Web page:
Today, TD offers the last of three selections from historian Alfred McCoy’s new Dispatch Book,In the Shadows of the American Century: The Rise and Decline of U.S. Global Power. Read them and you’ll have a powerful sense of why it’s getting such attention. Of it, Viet Thanh Nguyen, author of the Pulitzer Prize-winning novel The Sympathizer, has written: “In the Shadows of the American Centurypersuasively argues for the inevitable decline of the American empire and the rise of China. Whether or not one is a believer in American power, the case that Alfred McCoy makes — that much of America’s decline is due to its own contradictions and failures — is a sad one… Let’s hope that Americans will listen to his powerful arguments.”…
For the past 50 years, American leaders have been supremely confident that they could suffer military setbacks in places like Cuba or Vietnam without having their system of global hegemony, backed by the world’s wealthiest economy and finest military, affected. The country was, after all, the planet’s “indispensible nation,” as Secretary of State Madeleine Albright proclaimed in 1998 (and other presidents and politicians have insisted ever since). The U.S. enjoyed a greater “disparity of power” over its would-be rivals than any empire ever, Yale historian Paul Kennedy announced in 2002. Certainly, it would remain “the sole superpower for decades to come,” Foreign Affairs magazine assured us just last year. During the 2016 campaign, candidate Donald Trump promised his supporters that “we’re gonna win with military… we are gonna win so much you may even get tired of winning.” In August, while announcing his decision to send more troops to Afghanistan, Trump reassured the nation: “In every generation, we have faced down evil, and we have always prevailed.” In this fast-changing world, only one thing was certain: when it really counted, the United States could never lose.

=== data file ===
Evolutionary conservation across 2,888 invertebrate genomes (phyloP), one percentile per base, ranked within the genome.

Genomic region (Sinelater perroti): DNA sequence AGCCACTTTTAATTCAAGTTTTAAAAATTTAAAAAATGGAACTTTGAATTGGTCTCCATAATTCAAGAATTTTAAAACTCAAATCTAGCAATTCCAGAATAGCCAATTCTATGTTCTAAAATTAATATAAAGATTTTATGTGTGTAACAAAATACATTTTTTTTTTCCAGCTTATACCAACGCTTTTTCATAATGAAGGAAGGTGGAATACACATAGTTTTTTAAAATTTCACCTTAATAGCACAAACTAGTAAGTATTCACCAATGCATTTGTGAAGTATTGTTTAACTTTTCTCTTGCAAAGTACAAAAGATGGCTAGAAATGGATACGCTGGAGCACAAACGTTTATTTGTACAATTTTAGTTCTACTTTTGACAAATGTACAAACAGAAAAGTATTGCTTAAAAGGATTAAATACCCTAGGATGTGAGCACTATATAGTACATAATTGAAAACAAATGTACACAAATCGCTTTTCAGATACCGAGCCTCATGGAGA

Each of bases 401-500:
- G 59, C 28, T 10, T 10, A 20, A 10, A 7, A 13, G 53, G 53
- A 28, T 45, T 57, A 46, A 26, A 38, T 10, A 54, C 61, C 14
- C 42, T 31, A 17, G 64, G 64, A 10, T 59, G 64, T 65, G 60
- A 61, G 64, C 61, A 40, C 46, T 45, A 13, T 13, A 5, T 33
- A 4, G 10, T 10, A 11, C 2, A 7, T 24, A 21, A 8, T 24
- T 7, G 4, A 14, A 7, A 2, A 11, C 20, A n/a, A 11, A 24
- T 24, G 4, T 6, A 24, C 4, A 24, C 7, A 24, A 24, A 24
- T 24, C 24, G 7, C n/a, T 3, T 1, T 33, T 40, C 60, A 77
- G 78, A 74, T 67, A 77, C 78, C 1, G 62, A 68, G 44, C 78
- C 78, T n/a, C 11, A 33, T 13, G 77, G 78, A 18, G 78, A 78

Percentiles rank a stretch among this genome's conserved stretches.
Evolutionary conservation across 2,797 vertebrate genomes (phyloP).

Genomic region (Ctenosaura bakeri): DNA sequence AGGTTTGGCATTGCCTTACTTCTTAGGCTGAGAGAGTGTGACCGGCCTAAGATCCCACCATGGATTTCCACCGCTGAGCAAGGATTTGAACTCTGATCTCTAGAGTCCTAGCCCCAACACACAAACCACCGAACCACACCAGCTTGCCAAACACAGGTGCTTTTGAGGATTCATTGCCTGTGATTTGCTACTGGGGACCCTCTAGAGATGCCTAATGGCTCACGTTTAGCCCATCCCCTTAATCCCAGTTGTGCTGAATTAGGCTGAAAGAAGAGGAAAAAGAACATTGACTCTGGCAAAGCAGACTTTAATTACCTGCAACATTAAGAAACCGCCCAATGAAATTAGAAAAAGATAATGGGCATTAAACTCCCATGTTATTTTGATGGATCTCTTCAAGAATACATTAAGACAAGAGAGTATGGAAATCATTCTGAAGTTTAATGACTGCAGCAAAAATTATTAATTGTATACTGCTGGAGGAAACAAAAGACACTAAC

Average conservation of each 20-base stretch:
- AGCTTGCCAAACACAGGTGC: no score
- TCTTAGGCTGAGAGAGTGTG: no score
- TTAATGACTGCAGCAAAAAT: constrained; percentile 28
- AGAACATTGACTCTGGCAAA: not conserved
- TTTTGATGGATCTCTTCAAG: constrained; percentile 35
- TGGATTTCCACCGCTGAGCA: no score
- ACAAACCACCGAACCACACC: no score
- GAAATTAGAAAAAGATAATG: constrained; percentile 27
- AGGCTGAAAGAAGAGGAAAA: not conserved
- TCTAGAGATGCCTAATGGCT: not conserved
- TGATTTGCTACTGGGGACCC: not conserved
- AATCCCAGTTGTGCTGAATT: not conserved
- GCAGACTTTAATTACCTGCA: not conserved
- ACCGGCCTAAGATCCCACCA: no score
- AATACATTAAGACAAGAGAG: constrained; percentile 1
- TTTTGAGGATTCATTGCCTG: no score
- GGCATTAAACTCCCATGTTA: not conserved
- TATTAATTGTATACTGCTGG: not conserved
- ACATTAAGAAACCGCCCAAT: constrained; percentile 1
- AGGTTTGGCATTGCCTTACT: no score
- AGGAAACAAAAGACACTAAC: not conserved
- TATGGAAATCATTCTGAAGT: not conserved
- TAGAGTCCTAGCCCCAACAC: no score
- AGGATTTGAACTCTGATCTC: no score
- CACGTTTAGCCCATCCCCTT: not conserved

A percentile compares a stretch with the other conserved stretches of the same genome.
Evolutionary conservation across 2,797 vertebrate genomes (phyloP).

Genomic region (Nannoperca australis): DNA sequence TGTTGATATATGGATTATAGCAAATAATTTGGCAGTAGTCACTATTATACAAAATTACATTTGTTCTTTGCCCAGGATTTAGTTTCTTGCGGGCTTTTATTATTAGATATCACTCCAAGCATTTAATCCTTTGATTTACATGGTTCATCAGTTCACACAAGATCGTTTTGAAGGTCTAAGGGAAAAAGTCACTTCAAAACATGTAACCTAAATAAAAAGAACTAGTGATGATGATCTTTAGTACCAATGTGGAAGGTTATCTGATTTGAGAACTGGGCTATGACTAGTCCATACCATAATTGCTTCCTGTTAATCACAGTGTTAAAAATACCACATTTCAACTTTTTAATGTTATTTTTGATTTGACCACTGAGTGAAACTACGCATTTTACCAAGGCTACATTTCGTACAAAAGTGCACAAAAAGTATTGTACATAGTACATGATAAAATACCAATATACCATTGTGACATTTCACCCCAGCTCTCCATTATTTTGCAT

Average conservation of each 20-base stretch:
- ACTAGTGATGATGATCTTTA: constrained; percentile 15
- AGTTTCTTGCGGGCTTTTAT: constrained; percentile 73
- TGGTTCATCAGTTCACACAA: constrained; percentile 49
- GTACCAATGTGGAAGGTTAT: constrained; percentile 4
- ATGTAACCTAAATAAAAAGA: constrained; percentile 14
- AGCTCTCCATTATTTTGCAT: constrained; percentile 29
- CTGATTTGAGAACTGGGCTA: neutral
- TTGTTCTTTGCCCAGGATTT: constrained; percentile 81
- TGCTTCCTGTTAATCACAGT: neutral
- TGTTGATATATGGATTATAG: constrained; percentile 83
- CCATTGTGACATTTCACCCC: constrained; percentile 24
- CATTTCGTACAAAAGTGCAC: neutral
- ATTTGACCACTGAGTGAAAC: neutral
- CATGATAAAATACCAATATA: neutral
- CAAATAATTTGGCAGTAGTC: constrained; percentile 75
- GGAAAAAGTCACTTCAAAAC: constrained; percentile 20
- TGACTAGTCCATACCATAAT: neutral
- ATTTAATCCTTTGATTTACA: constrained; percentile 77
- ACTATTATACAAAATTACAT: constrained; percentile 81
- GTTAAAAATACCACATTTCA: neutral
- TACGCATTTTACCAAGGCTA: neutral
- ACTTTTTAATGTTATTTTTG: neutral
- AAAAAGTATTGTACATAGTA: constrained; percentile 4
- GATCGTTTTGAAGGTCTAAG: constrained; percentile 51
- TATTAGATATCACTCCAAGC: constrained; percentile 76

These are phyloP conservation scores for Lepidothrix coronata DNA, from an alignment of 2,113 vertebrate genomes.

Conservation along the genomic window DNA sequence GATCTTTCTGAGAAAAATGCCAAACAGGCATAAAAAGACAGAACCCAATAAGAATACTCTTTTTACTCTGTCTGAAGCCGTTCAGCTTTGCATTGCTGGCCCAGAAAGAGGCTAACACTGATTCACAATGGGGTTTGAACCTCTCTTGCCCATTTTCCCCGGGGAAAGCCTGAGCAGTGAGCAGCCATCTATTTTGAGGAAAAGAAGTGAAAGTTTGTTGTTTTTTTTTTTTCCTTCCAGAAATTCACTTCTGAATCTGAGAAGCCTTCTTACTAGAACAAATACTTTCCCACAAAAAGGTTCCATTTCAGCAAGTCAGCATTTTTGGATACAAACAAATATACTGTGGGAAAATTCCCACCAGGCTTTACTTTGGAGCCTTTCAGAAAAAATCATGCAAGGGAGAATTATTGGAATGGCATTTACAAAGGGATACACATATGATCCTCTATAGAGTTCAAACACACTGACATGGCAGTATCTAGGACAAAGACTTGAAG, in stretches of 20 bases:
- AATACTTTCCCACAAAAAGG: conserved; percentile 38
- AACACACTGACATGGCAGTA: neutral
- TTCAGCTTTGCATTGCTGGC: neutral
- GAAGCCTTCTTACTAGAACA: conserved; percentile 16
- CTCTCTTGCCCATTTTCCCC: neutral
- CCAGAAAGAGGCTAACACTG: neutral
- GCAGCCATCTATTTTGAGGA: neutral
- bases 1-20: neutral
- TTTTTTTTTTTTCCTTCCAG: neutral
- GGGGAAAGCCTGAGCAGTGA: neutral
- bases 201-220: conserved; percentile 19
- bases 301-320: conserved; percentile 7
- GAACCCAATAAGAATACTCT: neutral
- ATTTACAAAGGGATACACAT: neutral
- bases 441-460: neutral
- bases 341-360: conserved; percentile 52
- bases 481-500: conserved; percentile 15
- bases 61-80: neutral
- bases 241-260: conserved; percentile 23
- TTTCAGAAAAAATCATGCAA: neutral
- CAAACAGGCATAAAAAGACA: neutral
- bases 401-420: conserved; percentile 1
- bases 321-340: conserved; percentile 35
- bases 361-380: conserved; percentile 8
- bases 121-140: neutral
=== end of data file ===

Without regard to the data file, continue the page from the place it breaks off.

The Trump White House may still be basking in the glow of America’s global supremacy but, just across the Potomac, the Pentagon has formed a more realistic view of its fading military superiority. In June, the Defense Department issued a major report titled on Risk Assessment in a Post-Primacy World, finding that the U.S. military “no longer enjoys an unassailable position versus state competitors,” and “it no longer can… automatically generate consistent and sustained local military superiority at range.” This sober assessment led the Pentagon’s top strategists to “the jarring realization that ‘we can lose.’” Increasingly, Pentagon planners find, the “self-image of a matchless global leader” provides a “flawed foundation for forward-looking defense strategy… under post-primacy conditions.” This Pentagon report also warned that, like Russia, China is “engaged in a deliberate program to demonstrate the limits of U.S. authority”; hence, Beijing’s bid for “Pacific primacy” and its “campaign to expand its control over the South China Sea.”
Indeed, military tensions between the two countries have been rising in the western Pacific since the summer of 2010. Just as Washington once used its wartime alliance with Great Britain to appropriate much of that fading empire’s global power after World War II, so Beijing began using profits from its export trade with the U.S. to fund a military challenge to its dominion over the waterways of Asia and the Pacific.
Some telltale numbers suggest the nature of the future great power competition between Washington and Beijing that could determine the course of the twenty-first century. In April 2015, for instance, the Department of Agriculture reported that the U.S. economy would grow by nearly 50% over the next 15 years, while China’s would expand by 300%, equaling or surpassing America’s around 2030.
Similarly, in the critical race for worldwide patents, American leadership in technological innovation is clearly on the wane. In 2008, the United States still held the number two spot behind Japan in patent applications with 232,000. China was, however, closing in fast at 195,000, thanks to a blistering 400% increase since 2000. By 2014, China actually took the lead in this critical category with 801,000 patents, nearly half the world’s total, compared to just 285,000 for the Americans. …
It’s worth reviewing how china rose from the ashes of the cultural revolution to derail the US economic juggernaut. It was not by accident.